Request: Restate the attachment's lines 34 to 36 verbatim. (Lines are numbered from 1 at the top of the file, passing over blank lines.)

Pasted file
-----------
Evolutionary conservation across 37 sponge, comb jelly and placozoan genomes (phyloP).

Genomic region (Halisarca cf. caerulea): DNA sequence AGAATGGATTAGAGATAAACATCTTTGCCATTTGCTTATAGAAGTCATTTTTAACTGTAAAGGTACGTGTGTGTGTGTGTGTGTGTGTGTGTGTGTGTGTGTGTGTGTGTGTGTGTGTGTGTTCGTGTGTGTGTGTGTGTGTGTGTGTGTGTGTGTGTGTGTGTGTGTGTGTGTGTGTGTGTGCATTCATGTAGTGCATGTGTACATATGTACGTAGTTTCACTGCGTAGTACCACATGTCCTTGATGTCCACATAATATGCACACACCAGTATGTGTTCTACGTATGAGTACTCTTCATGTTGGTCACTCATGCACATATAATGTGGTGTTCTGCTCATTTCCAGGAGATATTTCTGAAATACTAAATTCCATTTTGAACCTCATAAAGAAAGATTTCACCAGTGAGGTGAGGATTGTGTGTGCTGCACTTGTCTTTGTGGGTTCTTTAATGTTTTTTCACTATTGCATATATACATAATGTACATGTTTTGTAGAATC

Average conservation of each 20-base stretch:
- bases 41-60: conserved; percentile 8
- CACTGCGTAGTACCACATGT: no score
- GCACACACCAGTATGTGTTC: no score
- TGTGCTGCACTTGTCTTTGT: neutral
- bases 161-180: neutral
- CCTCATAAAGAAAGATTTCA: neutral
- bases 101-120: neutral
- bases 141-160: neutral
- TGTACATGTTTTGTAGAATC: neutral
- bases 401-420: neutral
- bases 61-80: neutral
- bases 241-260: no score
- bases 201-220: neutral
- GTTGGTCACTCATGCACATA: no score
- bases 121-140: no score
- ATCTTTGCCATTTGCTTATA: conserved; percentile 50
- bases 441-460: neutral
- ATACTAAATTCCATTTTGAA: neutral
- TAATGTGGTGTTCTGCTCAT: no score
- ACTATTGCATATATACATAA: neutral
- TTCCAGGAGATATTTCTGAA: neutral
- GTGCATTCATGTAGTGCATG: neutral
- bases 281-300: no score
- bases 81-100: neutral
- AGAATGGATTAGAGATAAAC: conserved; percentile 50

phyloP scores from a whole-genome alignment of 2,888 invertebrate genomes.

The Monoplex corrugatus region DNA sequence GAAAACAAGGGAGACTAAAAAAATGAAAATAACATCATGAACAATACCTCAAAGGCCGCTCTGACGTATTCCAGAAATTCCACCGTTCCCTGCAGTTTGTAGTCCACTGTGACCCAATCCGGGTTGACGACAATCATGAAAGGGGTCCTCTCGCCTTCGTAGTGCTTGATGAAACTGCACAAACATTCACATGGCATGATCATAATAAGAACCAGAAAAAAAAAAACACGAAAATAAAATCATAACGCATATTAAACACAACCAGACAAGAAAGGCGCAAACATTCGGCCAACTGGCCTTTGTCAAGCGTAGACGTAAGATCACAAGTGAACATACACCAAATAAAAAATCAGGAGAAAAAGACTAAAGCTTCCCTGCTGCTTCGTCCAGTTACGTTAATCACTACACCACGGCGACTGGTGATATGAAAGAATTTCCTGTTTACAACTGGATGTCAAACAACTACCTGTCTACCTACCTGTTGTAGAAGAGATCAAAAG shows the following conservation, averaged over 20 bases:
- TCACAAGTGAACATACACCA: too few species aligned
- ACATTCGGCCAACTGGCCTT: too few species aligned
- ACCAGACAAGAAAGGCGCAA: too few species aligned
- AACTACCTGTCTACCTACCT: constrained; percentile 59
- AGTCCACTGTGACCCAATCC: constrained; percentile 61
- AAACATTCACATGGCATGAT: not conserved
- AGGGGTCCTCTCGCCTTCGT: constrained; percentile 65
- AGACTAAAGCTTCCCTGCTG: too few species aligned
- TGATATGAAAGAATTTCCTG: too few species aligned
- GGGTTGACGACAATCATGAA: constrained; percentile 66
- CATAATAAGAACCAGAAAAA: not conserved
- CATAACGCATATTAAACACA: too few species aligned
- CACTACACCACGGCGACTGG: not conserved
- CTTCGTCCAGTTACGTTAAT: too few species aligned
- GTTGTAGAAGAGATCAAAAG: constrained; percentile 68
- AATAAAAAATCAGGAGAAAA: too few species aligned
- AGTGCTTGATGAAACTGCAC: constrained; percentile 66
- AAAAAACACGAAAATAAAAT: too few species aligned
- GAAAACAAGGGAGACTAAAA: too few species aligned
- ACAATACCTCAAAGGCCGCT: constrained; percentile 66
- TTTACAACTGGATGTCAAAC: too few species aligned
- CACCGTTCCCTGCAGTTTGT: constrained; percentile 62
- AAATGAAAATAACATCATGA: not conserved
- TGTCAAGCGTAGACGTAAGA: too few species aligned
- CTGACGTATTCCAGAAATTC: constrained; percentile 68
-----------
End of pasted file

- AACTACCTGTCTACCTACCT: constrained; percentile 59
- AGTCCACTGTGACCCAATCC: constrained; percentile 61
- AAACATTCACATGGCATGAT: not conserved